The zombie genre has been raging in our homes and theaters for more than 50 years, and even nowadays, 2021, at the time this review is being written, the genre doesn’t seem to be willing to go anywhere. The power of the zombie as a symbolic figure and also a tool for torture is as strong as ever, and that opens the door for endless iterations of the same basic concept. The Night of the Animated Dead comes to bring the genre back to its roots by remaking the classic George A. Romero film into a gory animated splatter fest.
The Night of the Animated Dead is directed by Jason Axinn and stars Josh Duhamel, Dulé Hill and Katee Sackhoff. The film is a direct remake of Night of the Living Dead from 1968. The film tells the story of a group of survivors trapped in a house as they are being surrounded by a host of zombies.
Animation has been booming in the last couple of years with shows like Castlevania, Blood of Zeus and many others. Production companies have noticed that being animated doesn’t mean that it has to be aimed at children. Which is something the Japanese discovered a long time ago, and it also doesn’t mean that the writing needs to be lazy or flawed. Avatar: The Last Airbender and the previously mentioned Castlevania, have proven that the writing can be as tight and ingenious as in any live action production. For these reasons, it becomes very sad to report that the classic zombie film has been remade into a poor and unnecessary piece of animation.
One of the first things that will strike you at the moment of watching the film is just how poor the animation is. It’s really something to behold that this movie, which even has the Warner Bros. stamp on it, looks more like an early animation project from a college rookie animator than something that could be considered of professional quality.
The characters, environments, and the animation, the movement itself, everything in this movie looks utterly lackluster. The character design is inconsistent from frame to frame, and the animation might be even skipping some frames here and there as it looks chopped during the entire runtime. Warner Bros. Animation has, over the years, come up with some impressive animated features. It would be in their best interest to be more careful regarding where they put their name on. This film has clearly been outsourced to a lesser animation team.
When some of the previously mentioned animated shows go out of their way to show audiences that the medium can create things that just would not be possible in live action; it calls attention to the production of Night of the Animated Dead, as a shameless cash grab.
Visuals are not the only thing that is lacking here. Director Jason Axinn chooses to tweak some events from the original film here and there, but the only thing that is affected by the original is the pacing. This animated film is way shorter than the original movie, and that could be a plus for newer audiences who are impatient, but it’s very hard to see that there’s a man with a vision behind this movie. From the framing, quality control, to the selection of the shots used in the film. It feels like Axinn had to work on a terrible time frame, with almost zero budget, or maybe he just didn’t care for the film. All of them are possibilities, but the point is that the film fails on almost every level.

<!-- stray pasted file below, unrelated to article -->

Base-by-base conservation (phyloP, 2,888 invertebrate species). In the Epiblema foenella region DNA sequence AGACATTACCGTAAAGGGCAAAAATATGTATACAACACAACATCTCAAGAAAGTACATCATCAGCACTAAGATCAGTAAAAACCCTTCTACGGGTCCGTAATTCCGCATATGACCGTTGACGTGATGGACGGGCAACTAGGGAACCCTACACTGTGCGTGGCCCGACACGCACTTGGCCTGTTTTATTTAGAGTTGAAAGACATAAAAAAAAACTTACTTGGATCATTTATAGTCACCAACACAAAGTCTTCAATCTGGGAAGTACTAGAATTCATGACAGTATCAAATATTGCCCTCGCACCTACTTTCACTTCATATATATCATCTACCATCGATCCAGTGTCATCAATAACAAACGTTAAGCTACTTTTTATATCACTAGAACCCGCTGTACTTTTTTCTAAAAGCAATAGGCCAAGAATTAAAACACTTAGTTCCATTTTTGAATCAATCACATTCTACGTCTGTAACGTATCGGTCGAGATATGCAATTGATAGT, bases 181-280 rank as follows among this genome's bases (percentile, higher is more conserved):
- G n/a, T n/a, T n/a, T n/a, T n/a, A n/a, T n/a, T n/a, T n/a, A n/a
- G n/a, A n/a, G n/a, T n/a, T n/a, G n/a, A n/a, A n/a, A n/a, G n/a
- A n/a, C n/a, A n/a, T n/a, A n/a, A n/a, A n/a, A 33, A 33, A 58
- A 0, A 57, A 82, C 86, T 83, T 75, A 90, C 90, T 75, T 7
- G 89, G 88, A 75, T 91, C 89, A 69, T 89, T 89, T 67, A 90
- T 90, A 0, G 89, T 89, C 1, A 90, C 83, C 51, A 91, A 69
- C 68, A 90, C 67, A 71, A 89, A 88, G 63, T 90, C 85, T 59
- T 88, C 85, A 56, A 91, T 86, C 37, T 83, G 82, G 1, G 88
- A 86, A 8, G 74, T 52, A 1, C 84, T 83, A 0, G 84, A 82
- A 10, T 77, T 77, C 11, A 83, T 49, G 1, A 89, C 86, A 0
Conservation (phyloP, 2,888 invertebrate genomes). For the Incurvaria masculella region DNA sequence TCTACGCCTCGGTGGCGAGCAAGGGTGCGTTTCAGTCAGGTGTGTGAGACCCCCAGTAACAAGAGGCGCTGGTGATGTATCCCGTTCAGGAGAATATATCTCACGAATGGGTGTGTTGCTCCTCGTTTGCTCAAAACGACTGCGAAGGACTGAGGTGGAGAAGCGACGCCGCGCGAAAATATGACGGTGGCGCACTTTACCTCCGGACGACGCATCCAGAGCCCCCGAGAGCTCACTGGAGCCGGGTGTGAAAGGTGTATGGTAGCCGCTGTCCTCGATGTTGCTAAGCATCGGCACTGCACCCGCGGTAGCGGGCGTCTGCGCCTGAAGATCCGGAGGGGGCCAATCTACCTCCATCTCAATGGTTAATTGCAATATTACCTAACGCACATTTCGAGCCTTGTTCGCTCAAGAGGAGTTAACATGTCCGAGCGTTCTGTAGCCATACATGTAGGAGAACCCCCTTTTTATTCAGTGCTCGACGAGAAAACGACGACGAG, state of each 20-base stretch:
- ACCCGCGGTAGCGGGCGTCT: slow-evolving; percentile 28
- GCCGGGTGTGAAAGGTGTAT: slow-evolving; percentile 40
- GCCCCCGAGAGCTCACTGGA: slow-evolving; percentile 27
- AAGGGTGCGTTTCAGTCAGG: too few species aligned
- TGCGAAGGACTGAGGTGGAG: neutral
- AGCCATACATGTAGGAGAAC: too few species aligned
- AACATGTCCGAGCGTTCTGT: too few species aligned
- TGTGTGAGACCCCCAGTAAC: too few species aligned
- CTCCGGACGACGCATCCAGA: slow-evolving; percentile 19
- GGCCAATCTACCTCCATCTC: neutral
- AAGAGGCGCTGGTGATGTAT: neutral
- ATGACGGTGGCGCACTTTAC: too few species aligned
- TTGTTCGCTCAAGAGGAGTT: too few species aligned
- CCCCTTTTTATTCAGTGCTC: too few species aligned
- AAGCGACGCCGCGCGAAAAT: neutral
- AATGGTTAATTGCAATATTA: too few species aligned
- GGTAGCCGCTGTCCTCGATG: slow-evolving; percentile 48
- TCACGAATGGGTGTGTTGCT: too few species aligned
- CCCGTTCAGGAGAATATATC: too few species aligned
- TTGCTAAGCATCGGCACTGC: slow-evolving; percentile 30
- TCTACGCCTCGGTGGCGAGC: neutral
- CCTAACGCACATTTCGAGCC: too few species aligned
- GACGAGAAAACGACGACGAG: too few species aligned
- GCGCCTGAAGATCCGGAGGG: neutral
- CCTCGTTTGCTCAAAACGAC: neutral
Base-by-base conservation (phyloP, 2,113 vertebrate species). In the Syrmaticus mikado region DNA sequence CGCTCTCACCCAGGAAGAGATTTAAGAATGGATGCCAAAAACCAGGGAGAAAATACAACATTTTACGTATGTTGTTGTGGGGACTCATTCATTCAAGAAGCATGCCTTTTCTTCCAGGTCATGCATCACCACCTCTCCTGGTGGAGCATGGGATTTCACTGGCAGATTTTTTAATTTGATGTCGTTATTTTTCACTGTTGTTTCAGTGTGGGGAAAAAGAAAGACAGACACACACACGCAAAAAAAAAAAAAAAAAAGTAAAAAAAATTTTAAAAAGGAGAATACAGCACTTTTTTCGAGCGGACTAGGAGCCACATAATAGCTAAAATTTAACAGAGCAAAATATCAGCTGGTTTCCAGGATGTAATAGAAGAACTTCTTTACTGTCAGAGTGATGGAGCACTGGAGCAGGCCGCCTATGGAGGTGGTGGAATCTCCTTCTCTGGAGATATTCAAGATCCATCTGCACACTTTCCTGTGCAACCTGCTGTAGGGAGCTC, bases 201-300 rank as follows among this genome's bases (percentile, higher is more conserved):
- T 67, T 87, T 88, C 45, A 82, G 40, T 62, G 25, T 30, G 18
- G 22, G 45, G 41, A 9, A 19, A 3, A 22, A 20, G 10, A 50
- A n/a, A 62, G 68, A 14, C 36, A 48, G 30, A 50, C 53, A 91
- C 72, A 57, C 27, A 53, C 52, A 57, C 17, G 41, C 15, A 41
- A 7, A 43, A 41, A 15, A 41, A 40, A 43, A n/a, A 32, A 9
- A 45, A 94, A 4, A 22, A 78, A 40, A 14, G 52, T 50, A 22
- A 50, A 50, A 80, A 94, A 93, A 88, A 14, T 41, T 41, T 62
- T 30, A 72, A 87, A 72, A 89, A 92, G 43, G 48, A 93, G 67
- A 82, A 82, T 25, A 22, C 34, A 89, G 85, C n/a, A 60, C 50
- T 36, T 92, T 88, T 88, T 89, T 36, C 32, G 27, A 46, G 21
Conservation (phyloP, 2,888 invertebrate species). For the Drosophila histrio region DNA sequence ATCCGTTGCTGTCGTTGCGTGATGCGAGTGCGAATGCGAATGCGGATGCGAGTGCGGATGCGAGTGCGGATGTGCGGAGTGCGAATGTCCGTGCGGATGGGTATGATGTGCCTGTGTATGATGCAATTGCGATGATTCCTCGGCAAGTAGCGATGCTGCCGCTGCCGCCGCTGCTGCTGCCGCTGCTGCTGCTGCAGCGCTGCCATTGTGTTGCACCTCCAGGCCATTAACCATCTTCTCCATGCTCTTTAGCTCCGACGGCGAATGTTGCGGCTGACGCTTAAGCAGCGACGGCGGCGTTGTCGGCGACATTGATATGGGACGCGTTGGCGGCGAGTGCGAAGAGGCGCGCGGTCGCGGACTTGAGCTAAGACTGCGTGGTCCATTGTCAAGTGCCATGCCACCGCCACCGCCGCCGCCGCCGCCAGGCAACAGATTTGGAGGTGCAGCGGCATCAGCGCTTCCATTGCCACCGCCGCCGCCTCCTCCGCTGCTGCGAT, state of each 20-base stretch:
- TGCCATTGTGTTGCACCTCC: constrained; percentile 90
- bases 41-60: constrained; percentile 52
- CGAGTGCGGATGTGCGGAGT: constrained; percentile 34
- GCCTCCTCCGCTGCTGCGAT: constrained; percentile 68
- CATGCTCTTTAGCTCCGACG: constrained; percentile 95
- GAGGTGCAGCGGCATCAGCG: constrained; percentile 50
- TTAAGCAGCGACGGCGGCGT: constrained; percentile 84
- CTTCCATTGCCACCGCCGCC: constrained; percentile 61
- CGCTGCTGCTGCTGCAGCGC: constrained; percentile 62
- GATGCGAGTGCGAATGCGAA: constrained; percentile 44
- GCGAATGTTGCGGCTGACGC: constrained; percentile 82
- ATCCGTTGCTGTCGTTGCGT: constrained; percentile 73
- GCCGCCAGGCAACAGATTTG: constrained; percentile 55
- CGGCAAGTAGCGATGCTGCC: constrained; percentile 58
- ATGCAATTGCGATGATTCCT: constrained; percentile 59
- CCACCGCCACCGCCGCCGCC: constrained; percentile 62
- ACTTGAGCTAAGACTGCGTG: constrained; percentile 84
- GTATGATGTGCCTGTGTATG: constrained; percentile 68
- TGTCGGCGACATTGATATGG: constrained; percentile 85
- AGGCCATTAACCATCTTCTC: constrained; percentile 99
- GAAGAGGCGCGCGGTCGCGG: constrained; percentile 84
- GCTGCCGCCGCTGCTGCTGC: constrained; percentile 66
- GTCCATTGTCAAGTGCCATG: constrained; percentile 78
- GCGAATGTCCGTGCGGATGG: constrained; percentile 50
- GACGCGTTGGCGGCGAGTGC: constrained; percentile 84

The only places where the movie shines are those that make the original film a classic. When watching closely, some readings of Night of the Living Dead; at least in terms of social commentary, are still as relevant today as they were in 1968. By being a copy of that film, it means that Night of the Animated Dead also offers those elements to the viewer. It is truly incredible to see how revolutionary and influential the original Romero film is. If someone watches this without having seen the original, it will still manage to recognize the endless number of conventions that still apply to the genre more than 50 years later. The biting as a way of transmitting the disease, the mysterious origin of the infection, and the in-fighting between humans, it’s all there. If it isn’t broken, don’t fix it.
Another aspect that stands out, but which is exclusive to this remake, is the voice acting. The whole cast is quite good and none of them show any laziness when it comes to pulling off their roles. Hill and Duhamel are the highlights of the cast, and it shows when the characters go on their journeys. Hill as Ben, is especially good, and it has to be as the character is one of the most memorable protagonists in the genre. The ending will still remain in the minds of modern audiences, and it feels like this could have been the best moment to release a quality animated remake of this classic. It wasn’t meant to be, though. The cast certainly deserved to be on a better film.
On the whole, Night of the Animated Dead feels more like a cash grab than anything else. It’s a prime example of wasted opportunity not to invest in the right talent to bring this classic zombie story to the realm of animation. A realm that is gaining more and more adepts with each passing day. Poor directing and laughable animation make this a very hard thing to recommend, and the worst possible way to enjoy what is one of the most revolutionary and influential movies in film history.